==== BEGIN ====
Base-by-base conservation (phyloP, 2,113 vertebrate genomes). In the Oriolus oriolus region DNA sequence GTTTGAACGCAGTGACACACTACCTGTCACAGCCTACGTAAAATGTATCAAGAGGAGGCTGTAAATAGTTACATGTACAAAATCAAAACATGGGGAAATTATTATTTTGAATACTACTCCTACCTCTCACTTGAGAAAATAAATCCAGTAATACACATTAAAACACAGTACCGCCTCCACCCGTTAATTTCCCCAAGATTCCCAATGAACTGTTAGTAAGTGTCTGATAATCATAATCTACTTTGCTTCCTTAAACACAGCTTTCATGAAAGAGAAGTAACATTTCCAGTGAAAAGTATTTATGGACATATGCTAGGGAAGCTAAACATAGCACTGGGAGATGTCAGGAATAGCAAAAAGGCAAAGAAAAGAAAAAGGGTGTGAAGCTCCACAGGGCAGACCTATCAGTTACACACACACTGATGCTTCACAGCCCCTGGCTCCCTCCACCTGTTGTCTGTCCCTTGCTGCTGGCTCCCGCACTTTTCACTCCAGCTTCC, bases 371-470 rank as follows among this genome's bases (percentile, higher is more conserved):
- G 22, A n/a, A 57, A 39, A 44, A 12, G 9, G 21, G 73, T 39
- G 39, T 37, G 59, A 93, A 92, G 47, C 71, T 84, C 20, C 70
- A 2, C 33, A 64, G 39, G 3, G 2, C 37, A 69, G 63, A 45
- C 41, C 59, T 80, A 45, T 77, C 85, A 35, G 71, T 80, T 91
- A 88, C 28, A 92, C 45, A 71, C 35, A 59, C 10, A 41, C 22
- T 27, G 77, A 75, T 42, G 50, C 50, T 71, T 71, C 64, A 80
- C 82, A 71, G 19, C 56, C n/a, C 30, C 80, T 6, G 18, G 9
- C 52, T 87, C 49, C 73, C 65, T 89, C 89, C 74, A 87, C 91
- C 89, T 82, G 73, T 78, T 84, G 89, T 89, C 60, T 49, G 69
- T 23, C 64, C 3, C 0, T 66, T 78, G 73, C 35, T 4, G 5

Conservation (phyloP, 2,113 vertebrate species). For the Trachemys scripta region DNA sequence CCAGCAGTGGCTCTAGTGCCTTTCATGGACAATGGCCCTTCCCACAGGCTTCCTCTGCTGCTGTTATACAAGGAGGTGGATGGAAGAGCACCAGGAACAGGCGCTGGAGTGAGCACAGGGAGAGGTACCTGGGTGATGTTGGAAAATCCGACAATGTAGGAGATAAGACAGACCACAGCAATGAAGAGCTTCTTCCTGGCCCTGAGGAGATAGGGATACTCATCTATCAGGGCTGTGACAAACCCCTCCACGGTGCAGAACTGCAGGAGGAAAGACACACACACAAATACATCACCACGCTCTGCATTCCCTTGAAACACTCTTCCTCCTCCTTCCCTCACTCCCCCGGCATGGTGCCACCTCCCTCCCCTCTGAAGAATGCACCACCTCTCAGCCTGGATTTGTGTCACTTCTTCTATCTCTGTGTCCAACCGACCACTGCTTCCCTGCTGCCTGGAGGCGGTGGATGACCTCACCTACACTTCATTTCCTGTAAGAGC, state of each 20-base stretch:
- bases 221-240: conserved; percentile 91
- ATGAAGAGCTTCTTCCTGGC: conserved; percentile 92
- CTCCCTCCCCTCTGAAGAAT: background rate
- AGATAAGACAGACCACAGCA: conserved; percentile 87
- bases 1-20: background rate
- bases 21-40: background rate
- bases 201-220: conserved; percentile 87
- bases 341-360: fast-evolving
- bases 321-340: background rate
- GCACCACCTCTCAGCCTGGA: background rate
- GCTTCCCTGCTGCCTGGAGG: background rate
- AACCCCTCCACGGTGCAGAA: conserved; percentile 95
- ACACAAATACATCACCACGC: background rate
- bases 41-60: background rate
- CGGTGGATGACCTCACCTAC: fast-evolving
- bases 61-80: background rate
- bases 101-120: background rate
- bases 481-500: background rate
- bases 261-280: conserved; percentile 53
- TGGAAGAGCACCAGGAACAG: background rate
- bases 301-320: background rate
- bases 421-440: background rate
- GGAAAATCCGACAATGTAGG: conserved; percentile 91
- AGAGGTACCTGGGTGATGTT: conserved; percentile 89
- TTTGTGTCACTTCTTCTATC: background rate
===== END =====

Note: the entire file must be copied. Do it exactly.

Base-by-base conservation (phyloP, 2,113 vertebrate genomes). In the Oriolus oriolus region DNA sequence GTTTGAACGCAGTGACACACTACCTGTCACAGCCTACGTAAAATGTATCAAGAGGAGGCTGTAAATAGTTACATGTACAAAATCAAAACATGGGGAAATTATTATTTTGAATACTACTCCTACCTCTCACTTGAGAAAATAAATCCAGTAATACACATTAAAACACAGTACCGCCTCCACCCGTTAATTTCCCCAAGATTCCCAATGAACTGTTAGTAAGTGTCTGATAATCATAATCTACTTTGCTTCCTTAAACACAGCTTTCATGAAAGAGAAGTAACATTTCCAGTGAAAAGTATTTATGGACATATGCTAGGGAAGCTAAACATAGCACTGGGAGATGTCAGGAATAGCAAAAAGGCAAAGAAAAGAAAAAGGGTGTGAAGCTCCACAGGGCAGACCTATCAGTTACACACACACTGATGCTTCACAGCCCCTGGCTCCCTCCACCTGTTGTCTGTCCCTTGCTGCTGGCTCCCGCACTTTTCACTCCAGCTTCC, bases 371-470 rank as follows among this genome's bases (percentile, higher is more conserved):
- G 22, A n/a, A 57, A 39, A 44, A 12, G 9, G 21, G 73, T 39
- G 39, T 37, G 59, A 93, A 92, G 47, C 71, T 84, C 20, C 70
- A 2, C 33, A 64, G 39, G 3, G 2, C 37, A 69, G 63, A 45
- C 41, C 59, T 80, A 45, T 77, C 85, A 35, G 71, T 80, T 91
- A 88, C 28, A 92, C 45, A 71, C 35, A 59, C 10, A 41, C 22
- T 27, G 77, A 75, T 42, G 50, C 50, T 71, T 71, C 64, A 80
- C 82, A 71, G 19, C 56, C n/a, C 30, C 80, T 6, G 18, G 9
- C 52, T 87, C 49, C 73, C 65, T 89, C 89, C 74, A 87, C 91
- C 89, T 82, G 73, T 78, T 84, G 89, T 89, C 60, T 49, G 69
- T 23, C 64, C 3, C 0, T 66, T 78, G 73, C 35, T 4, G 5

Conservation (phyloP, 2,113 vertebrate species). For the Trachemys scripta region DNA sequence CCAGCAGTGGCTCTAGTGCCTTTCATGGACAATGGCCCTTCCCACAGGCTTCCTCTGCTGCTGTTATACAAGGAGGTGGATGGAAGAGCACCAGGAACAGGCGCTGGAGTGAGCACAGGGAGAGGTACCTGGGTGATGTTGGAAAATCCGACAATGTAGGAGATAAGACAGACCACAGCAATGAAGAGCTTCTTCCTGGCCCTGAGGAGATAGGGATACTCATCTATCAGGGCTGTGACAAACCCCTCCACGGTGCAGAACTGCAGGAGGAAAGACACACACACAAATACATCACCACGCTCTGCATTCCCTTGAAACACTCTTCCTCCTCCTTCCCTCACTCCCCCGGCATGGTGCCACCTCCCTCCCCTCTGAAGAATGCACCACCTCTCAGCCTGGATTTGTGTCACTTCTTCTATCTCTGTGTCCAACCGACCACTGCTTCCCTGCTGCCTGGAGGCGGTGGATGACCTCACCTACACTTCATTTCCTGTAAGAGC, state of each 20-base stretch:
- bases 221-240: conserved; percentile 91
- ATGAAGAGCTTCTTCCTGGC: conserved; percentile 92
- CTCCCTCCCCTCTGAAGAAT: background rate
- AGATAAGACAGACCACAGCA: conserved; percentile 87
- bases 1-20: background rate
- bases 21-40: background rate
- bases 201-220: conserved; percentile 87
- bases 341-360: fast-evolving
- bases 321-340: background rate
- GCACCACCTCTCAGCCTGGA: background rate
- GCTTCCCTGCTGCCTGGAGG: background rate
- AACCCCTCCACGGTGCAGAA: conserved; percentile 95
- ACACAAATACATCACCACGC: background rate
- bases 41-60: background rate
- CGGTGGATGACCTCACCTAC: fast-evolving
- bases 61-80: background rate
- bases 101-120: background rate
- bases 481-500: background rate
- bases 261-280: conserved; percentile 53
- TGGAAGAGCACCAGGAACAG: background rate
- bases 301-320: background rate
- bases 421-440: background rate
- GGAAAATCCGACAATGTAGG: conserved; percentile 91
- AGAGGTACCTGGGTGATGTT: conserved; percentile 89
- TTTGTGTCACTTCTTCTATC: background rate